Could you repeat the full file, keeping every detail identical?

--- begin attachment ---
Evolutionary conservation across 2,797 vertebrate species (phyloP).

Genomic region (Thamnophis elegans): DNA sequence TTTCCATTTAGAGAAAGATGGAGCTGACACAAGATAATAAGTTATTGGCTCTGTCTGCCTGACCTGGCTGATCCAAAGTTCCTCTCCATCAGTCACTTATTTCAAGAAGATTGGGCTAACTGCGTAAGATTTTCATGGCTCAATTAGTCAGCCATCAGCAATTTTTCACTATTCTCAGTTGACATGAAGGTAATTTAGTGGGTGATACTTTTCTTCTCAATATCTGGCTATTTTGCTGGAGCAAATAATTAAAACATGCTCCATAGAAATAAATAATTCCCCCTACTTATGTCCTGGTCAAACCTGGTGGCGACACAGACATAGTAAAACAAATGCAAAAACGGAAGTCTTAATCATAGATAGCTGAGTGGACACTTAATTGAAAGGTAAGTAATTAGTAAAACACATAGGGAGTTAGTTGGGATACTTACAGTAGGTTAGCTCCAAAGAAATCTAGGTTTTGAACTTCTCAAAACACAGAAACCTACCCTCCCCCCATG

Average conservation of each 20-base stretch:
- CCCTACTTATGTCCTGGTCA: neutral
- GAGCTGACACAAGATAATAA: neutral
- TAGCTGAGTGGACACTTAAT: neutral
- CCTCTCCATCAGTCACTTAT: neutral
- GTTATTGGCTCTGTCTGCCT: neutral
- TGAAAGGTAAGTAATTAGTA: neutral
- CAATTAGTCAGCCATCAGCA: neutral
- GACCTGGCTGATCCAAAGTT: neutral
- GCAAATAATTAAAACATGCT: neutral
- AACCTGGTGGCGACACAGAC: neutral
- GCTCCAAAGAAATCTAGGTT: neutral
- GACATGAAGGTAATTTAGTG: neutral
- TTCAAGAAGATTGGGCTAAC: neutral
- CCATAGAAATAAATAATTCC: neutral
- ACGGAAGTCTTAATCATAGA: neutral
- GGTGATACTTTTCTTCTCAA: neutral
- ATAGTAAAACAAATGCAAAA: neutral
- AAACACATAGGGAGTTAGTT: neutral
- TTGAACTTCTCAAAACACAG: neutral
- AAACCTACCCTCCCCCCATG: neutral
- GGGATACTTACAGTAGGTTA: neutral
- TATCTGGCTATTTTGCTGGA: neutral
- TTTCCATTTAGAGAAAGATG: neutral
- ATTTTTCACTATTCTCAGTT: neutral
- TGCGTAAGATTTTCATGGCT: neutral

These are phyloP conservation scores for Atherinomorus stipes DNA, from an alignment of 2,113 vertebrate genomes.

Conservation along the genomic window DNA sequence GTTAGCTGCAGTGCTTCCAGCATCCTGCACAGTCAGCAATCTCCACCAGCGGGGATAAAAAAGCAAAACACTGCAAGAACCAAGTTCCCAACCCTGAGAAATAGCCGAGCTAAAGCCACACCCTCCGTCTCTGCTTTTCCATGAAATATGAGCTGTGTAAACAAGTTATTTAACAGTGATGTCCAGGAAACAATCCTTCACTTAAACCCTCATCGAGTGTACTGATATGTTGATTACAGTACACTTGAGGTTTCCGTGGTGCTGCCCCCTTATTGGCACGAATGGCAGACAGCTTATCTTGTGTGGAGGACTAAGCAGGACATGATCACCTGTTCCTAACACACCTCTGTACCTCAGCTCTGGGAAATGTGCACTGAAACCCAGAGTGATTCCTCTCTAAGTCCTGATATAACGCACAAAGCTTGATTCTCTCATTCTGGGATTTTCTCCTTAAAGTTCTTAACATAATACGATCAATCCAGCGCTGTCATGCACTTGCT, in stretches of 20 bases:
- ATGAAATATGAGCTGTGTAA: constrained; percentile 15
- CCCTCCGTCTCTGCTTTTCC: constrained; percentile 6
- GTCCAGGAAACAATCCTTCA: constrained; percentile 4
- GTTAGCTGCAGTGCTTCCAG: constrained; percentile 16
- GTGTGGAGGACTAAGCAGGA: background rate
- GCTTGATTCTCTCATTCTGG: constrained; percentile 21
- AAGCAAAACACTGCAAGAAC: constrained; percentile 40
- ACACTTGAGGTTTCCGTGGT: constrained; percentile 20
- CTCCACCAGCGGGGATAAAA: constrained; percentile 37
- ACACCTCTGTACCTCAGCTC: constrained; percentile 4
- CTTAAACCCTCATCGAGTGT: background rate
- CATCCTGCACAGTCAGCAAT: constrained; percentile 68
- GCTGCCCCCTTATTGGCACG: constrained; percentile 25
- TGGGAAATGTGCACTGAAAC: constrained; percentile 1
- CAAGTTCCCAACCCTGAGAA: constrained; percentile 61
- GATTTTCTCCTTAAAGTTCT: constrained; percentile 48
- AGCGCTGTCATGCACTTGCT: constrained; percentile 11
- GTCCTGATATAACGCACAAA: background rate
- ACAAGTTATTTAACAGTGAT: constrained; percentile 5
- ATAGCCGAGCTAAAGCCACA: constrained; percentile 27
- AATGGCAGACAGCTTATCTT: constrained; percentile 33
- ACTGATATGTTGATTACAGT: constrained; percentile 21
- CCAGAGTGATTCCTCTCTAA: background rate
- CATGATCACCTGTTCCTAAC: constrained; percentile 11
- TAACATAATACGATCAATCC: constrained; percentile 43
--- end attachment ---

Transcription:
Evolutionary conservation across 2,797 vertebrate species (phyloP).

Genomic region (Thamnophis elegans): DNA sequence TTTCCATTTAGAGAAAGATGGAGCTGACACAAGATAATAAGTTATTGGCTCTGTCTGCCTGACCTGGCTGATCCAAAGTTCCTCTCCATCAGTCACTTATTTCAAGAAGATTGGGCTAACTGCGTAAGATTTTCATGGCTCAATTAGTCAGCCATCAGCAATTTTTCACTATTCTCAGTTGACATGAAGGTAATTTAGTGGGTGATACTTTTCTTCTCAATATCTGGCTATTTTGCTGGAGCAAATAATTAAAACATGCTCCATAGAAATAAATAATTCCCCCTACTTATGTCCTGGTCAAACCTGGTGGCGACACAGACATAGTAAAACAAATGCAAAAACGGAAGTCTTAATCATAGATAGCTGAGTGGACACTTAATTGAAAGGTAAGTAATTAGTAAAACACATAGGGAGTTAGTTGGGATACTTACAGTAGGTTAGCTCCAAAGAAATCTAGGTTTTGAACTTCTCAAAACACAGAAACCTACCCTCCCCCCATG

Average conservation of each 20-base stretch:
- CCCTACTTATGTCCTGGTCA: neutral
- GAGCTGACACAAGATAATAA: neutral
- TAGCTGAGTGGACACTTAAT: neutral
- CCTCTCCATCAGTCACTTAT: neutral
- GTTATTGGCTCTGTCTGCCT: neutral
- TGAAAGGTAAGTAATTAGTA: neutral
- CAATTAGTCAGCCATCAGCA: neutral
- GACCTGGCTGATCCAAAGTT: neutral
- GCAAATAATTAAAACATGCT: neutral
- AACCTGGTGGCGACACAGAC: neutral
- GCTCCAAAGAAATCTAGGTT: neutral
- GACATGAAGGTAATTTAGTG: neutral
- TTCAAGAAGATTGGGCTAAC: neutral
- CCATAGAAATAAATAATTCC: neutral
- ACGGAAGTCTTAATCATAGA: neutral
- GGTGATACTTTTCTTCTCAA: neutral
- ATAGTAAAACAAATGCAAAA: neutral
- AAACACATAGGGAGTTAGTT: neutral
- TTGAACTTCTCAAAACACAG: neutral
- AAACCTACCCTCCCCCCATG: neutral
- GGGATACTTACAGTAGGTTA: neutral
- TATCTGGCTATTTTGCTGGA: neutral
- TTTCCATTTAGAGAAAGATG: neutral
- ATTTTTCACTATTCTCAGTT: neutral
- TGCGTAAGATTTTCATGGCT: neutral

These are phyloP conservation scores for Atherinomorus stipes DNA, from an alignment of 2,113 vertebrate genomes.

Conservation along the genomic window DNA sequence GTTAGCTGCAGTGCTTCCAGCATCCTGCACAGTCAGCAATCTCCACCAGCGGGGATAAAAAAGCAAAACACTGCAAGAACCAAGTTCCCAACCCTGAGAAATAGCCGAGCTAAAGCCACACCCTCCGTCTCTGCTTTTCCATGAAATATGAGCTGTGTAAACAAGTTATTTAACAGTGATGTCCAGGAAACAATCCTTCACTTAAACCCTCATCGAGTGTACTGATATGTTGATTACAGTACACTTGAGGTTTCCGTGGTGCTGCCCCCTTATTGGCACGAATGGCAGACAGCTTATCTTGTGTGGAGGACTAAGCAGGACATGATCACCTGTTCCTAACACACCTCTGTACCTCAGCTCTGGGAAATGTGCACTGAAACCCAGAGTGATTCCTCTCTAAGTCCTGATATAACGCACAAAGCTTGATTCTCTCATTCTGGGATTTTCTCCTTAAAGTTCTTAACATAATACGATCAATCCAGCGCTGTCATGCACTTGCT, in stretches of 20 bases:
- ATGAAATATGAGCTGTGTAA: constrained; percentile 15
- CCCTCCGTCTCTGCTTTTCC: constrained; percentile 6
- GTCCAGGAAACAATCCTTCA: constrained; percentile 4
- GTTAGCTGCAGTGCTTCCAG: constrained; percentile 16
- GTGTGGAGGACTAAGCAGGA: background rate
- GCTTGATTCTCTCATTCTGG: constrained; percentile 21
- AAGCAAAACACTGCAAGAAC: constrained; percentile 40
- ACACTTGAGGTTTCCGTGGT: constrained; percentile 20
- CTCCACCAGCGGGGATAAAA: constrained; percentile 37
- ACACCTCTGTACCTCAGCTC: constrained; percentile 4
- CTTAAACCCTCATCGAGTGT: background rate
- CATCCTGCACAGTCAGCAAT: constrained; percentile 68
- GCTGCCCCCTTATTGGCACG: constrained; percentile 25
- TGGGAAATGTGCACTGAAAC: constrained; percentile 1
- CAAGTTCCCAACCCTGAGAA: constrained; percentile 61
- GATTTTCTCCTTAAAGTTCT: constrained; percentile 48
- AGCGCTGTCATGCACTTGCT: constrained; percentile 11
- GTCCTGATATAACGCACAAA: background rate
- ACAAGTTATTTAACAGTGAT: constrained; percentile 5
- ATAGCCGAGCTAAAGCCACA: constrained; percentile 27
- AATGGCAGACAGCTTATCTT: constrained; percentile 33
- ACTGATATGTTGATTACAGT: constrained; percentile 21
- CCAGAGTGATTCCTCTCTAA: background rate
- CATGATCACCTGTTCCTAAC: constrained; percentile 11
- TAACATAATACGATCAATCC: constrained; percentile 43